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UK pollution death rate worse than Brazil, Mexico and Argentina, World Health Organisation reveals

Evening Standard logo Evening Standard 17/05/2017 Ross Lydall

The UK’s death rate from air pollution is twice as high as the US and worse than Brazil, Mexico and Argentina, the World Health Organisation revealed today.

Levels of PM10 and PM2.5 particulates in Britain are twice as high as in Sweden, the EU’s cleanest nation, and worse than Portugal, Ireland and Spain.

And the UK has fallen from 17th to 22nd place in Europe in terms of the number of health workers per head of population — supporting concerns about the NHS being unable to cope with a growing, ageing and increasingly ill population.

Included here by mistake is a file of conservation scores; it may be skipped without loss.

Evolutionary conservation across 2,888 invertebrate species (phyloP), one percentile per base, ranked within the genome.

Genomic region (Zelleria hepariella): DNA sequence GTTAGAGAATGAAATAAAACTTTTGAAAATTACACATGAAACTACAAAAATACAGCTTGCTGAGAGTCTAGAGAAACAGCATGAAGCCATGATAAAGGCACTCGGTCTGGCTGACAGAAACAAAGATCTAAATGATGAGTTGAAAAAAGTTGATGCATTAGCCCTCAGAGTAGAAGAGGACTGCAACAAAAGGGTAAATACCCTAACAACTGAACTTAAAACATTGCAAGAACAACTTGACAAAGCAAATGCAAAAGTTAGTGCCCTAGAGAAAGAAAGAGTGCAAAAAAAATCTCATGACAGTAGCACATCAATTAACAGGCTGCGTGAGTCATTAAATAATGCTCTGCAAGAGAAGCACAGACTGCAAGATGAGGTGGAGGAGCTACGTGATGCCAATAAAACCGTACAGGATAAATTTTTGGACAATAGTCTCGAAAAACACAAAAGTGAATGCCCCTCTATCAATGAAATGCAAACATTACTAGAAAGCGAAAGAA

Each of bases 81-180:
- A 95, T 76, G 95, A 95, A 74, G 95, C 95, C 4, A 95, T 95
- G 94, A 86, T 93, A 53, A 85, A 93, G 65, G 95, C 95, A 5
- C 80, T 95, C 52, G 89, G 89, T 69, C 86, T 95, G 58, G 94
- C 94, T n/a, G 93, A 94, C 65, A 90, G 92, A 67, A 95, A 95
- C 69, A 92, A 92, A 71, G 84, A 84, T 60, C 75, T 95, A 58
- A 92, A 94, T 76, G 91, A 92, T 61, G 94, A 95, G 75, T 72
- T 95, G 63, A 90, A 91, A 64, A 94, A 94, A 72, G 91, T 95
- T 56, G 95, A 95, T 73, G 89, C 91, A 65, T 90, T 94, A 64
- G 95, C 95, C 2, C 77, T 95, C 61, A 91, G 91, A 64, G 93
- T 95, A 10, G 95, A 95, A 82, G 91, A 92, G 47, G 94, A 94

The pollution figures add to concerns over the impact of toxic air on health. According to WHO’s World Health Statistics 2017 for the 194 UN member states, the UK had an average of 12.4 micrograms per cubic metre of air in urban areas, down 0.1 on the previous year.

This was only the 12th lowest figure in Europe.

The UK had 25.7 deaths per 100,000 people attributed to household and ambient air pollution. The US rate was 12.1, Brazil was 15.8, Mexico was 23.5 and Argentina 24.6.

Dr Penny Woods, chief executive of the British Lung Foundation, said: “This report confirms that the deaths attributable to air pollution are higher in the UK than for many other comparable European countries.

"Air pollution is a public health crisis hitting our most vulnerable the hardest.

“The next Government needs to bring in a new Clean Air Act to protect the nation’s lung health.”

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